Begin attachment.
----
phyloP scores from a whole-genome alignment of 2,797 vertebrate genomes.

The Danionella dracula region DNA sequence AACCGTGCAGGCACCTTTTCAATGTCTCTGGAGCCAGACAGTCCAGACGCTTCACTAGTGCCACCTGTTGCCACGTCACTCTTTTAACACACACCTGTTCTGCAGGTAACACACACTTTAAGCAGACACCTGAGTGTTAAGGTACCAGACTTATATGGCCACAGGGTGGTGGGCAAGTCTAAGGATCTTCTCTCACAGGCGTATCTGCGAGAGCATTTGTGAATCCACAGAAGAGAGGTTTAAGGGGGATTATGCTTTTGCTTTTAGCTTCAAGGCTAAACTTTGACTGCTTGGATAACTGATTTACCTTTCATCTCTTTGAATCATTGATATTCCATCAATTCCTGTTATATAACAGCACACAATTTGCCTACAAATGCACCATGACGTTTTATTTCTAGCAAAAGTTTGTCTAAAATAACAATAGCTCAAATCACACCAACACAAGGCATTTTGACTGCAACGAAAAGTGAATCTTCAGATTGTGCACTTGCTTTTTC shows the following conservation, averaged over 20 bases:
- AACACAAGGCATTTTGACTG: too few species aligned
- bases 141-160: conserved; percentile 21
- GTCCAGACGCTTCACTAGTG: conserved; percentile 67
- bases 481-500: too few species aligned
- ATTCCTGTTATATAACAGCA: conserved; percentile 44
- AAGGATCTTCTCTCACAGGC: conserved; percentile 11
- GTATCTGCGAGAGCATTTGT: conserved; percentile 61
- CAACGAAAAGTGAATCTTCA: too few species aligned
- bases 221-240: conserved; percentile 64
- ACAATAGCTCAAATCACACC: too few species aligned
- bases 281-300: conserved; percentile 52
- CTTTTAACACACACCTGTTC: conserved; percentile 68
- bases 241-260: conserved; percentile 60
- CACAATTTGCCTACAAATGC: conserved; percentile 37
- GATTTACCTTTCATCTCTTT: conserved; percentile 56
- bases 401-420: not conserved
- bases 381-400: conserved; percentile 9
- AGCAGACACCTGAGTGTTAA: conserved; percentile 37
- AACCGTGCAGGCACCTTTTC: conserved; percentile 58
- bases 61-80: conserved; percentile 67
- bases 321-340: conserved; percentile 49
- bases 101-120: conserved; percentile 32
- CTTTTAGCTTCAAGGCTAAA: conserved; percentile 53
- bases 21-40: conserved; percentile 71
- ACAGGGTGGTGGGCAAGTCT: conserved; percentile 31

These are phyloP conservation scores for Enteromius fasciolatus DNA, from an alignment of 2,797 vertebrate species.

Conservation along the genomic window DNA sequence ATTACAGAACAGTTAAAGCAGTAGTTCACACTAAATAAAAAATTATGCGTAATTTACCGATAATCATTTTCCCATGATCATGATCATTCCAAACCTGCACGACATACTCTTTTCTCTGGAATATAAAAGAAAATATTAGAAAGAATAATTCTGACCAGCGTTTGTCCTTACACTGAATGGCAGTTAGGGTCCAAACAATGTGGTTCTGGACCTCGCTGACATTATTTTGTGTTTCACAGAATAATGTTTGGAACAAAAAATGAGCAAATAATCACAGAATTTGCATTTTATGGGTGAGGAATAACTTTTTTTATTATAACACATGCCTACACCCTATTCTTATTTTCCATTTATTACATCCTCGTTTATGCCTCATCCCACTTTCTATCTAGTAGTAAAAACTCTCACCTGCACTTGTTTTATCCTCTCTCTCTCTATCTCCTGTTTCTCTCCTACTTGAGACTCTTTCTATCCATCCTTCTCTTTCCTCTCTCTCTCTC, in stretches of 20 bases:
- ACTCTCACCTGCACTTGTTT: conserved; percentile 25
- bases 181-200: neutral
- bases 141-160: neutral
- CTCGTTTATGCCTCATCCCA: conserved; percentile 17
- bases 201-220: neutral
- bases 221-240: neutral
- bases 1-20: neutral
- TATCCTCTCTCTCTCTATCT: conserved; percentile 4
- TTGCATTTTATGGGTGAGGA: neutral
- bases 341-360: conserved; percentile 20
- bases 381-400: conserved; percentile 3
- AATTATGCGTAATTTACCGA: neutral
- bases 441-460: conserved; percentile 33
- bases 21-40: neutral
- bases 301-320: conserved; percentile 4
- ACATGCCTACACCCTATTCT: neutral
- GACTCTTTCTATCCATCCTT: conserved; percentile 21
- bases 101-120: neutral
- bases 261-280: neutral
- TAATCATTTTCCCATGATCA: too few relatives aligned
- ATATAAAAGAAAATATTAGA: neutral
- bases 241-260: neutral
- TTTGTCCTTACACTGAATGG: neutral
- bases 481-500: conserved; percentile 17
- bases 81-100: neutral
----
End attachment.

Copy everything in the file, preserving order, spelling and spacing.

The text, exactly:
phyloP scores from a whole-genome alignment of 2,797 vertebrate genomes.

The Danionella dracula region DNA sequence AACCGTGCAGGCACCTTTTCAATGTCTCTGGAGCCAGACAGTCCAGACGCTTCACTAGTGCCACCTGTTGCCACGTCACTCTTTTAACACACACCTGTTCTGCAGGTAACACACACTTTAAGCAGACACCTGAGTGTTAAGGTACCAGACTTATATGGCCACAGGGTGGTGGGCAAGTCTAAGGATCTTCTCTCACAGGCGTATCTGCGAGAGCATTTGTGAATCCACAGAAGAGAGGTTTAAGGGGGATTATGCTTTTGCTTTTAGCTTCAAGGCTAAACTTTGACTGCTTGGATAACTGATTTACCTTTCATCTCTTTGAATCATTGATATTCCATCAATTCCTGTTATATAACAGCACACAATTTGCCTACAAATGCACCATGACGTTTTATTTCTAGCAAAAGTTTGTCTAAAATAACAATAGCTCAAATCACACCAACACAAGGCATTTTGACTGCAACGAAAAGTGAATCTTCAGATTGTGCACTTGCTTTTTC shows the following conservation, averaged over 20 bases:
- AACACAAGGCATTTTGACTG: too few species aligned
- bases 141-160: conserved; percentile 21
- GTCCAGACGCTTCACTAGTG: conserved; percentile 67
- bases 481-500: too few species aligned
- ATTCCTGTTATATAACAGCA: conserved; percentile 44
- AAGGATCTTCTCTCACAGGC: conserved; percentile 11
- GTATCTGCGAGAGCATTTGT: conserved; percentile 61
- CAACGAAAAGTGAATCTTCA: too few species aligned
- bases 221-240: conserved; percentile 64
- ACAATAGCTCAAATCACACC: too few species aligned
- bases 281-300: conserved; percentile 52
- CTTTTAACACACACCTGTTC: conserved; percentile 68
- bases 241-260: conserved; percentile 60
- CACAATTTGCCTACAAATGC: conserved; percentile 37
- GATTTACCTTTCATCTCTTT: conserved; percentile 56
- bases 401-420: not conserved
- bases 381-400: conserved; percentile 9
- AGCAGACACCTGAGTGTTAA: conserved; percentile 37
- AACCGTGCAGGCACCTTTTC: conserved; percentile 58
- bases 61-80: conserved; percentile 67
- bases 321-340: conserved; percentile 49
- bases 101-120: conserved; percentile 32
- CTTTTAGCTTCAAGGCTAAA: conserved; percentile 53
- bases 21-40: conserved; percentile 71
- ACAGGGTGGTGGGCAAGTCT: conserved; percentile 31

These are phyloP conservation scores for Enteromius fasciolatus DNA, from an alignment of 2,797 vertebrate species.

Conservation along the genomic window DNA sequence ATTACAGAACAGTTAAAGCAGTAGTTCACACTAAATAAAAAATTATGCGTAATTTACCGATAATCATTTTCCCATGATCATGATCATTCCAAACCTGCACGACATACTCTTTTCTCTGGAATATAAAAGAAAATATTAGAAAGAATAATTCTGACCAGCGTTTGTCCTTACACTGAATGGCAGTTAGGGTCCAAACAATGTGGTTCTGGACCTCGCTGACATTATTTTGTGTTTCACAGAATAATGTTTGGAACAAAAAATGAGCAAATAATCACAGAATTTGCATTTTATGGGTGAGGAATAACTTTTTTTATTATAACACATGCCTACACCCTATTCTTATTTTCCATTTATTACATCCTCGTTTATGCCTCATCCCACTTTCTATCTAGTAGTAAAAACTCTCACCTGCACTTGTTTTATCCTCTCTCTCTCTATCTCCTGTTTCTCTCCTACTTGAGACTCTTTCTATCCATCCTTCTCTTTCCTCTCTCTCTCTC, in stretches of 20 bases:
- ACTCTCACCTGCACTTGTTT: conserved; percentile 25
- bases 181-200: neutral
- bases 141-160: neutral
- CTCGTTTATGCCTCATCCCA: conserved; percentile 17
- bases 201-220: neutral
- bases 221-240: neutral
- bases 1-20: neutral
- TATCCTCTCTCTCTCTATCT: conserved; percentile 4
- TTGCATTTTATGGGTGAGGA: neutral
- bases 341-360: conserved; percentile 20
- bases 381-400: conserved; percentile 3
- AATTATGCGTAATTTACCGA: neutral
- bases 441-460: conserved; percentile 33
- bases 21-40: neutral
- bases 301-320: conserved; percentile 4
- ACATGCCTACACCCTATTCT: neutral
- GACTCTTTCTATCCATCCTT: conserved; percentile 21
- bases 101-120: neutral
- bases 261-280: neutral
- TAATCATTTTCCCATGATCA: too few relatives aligned
- ATATAAAAGAAAATATTAGA: neutral
- bases 241-260: neutral
- TTTGTCCTTACACTGAATGG: neutral
- bases 481-500: conserved; percentile 17
- bases 81-100: neutral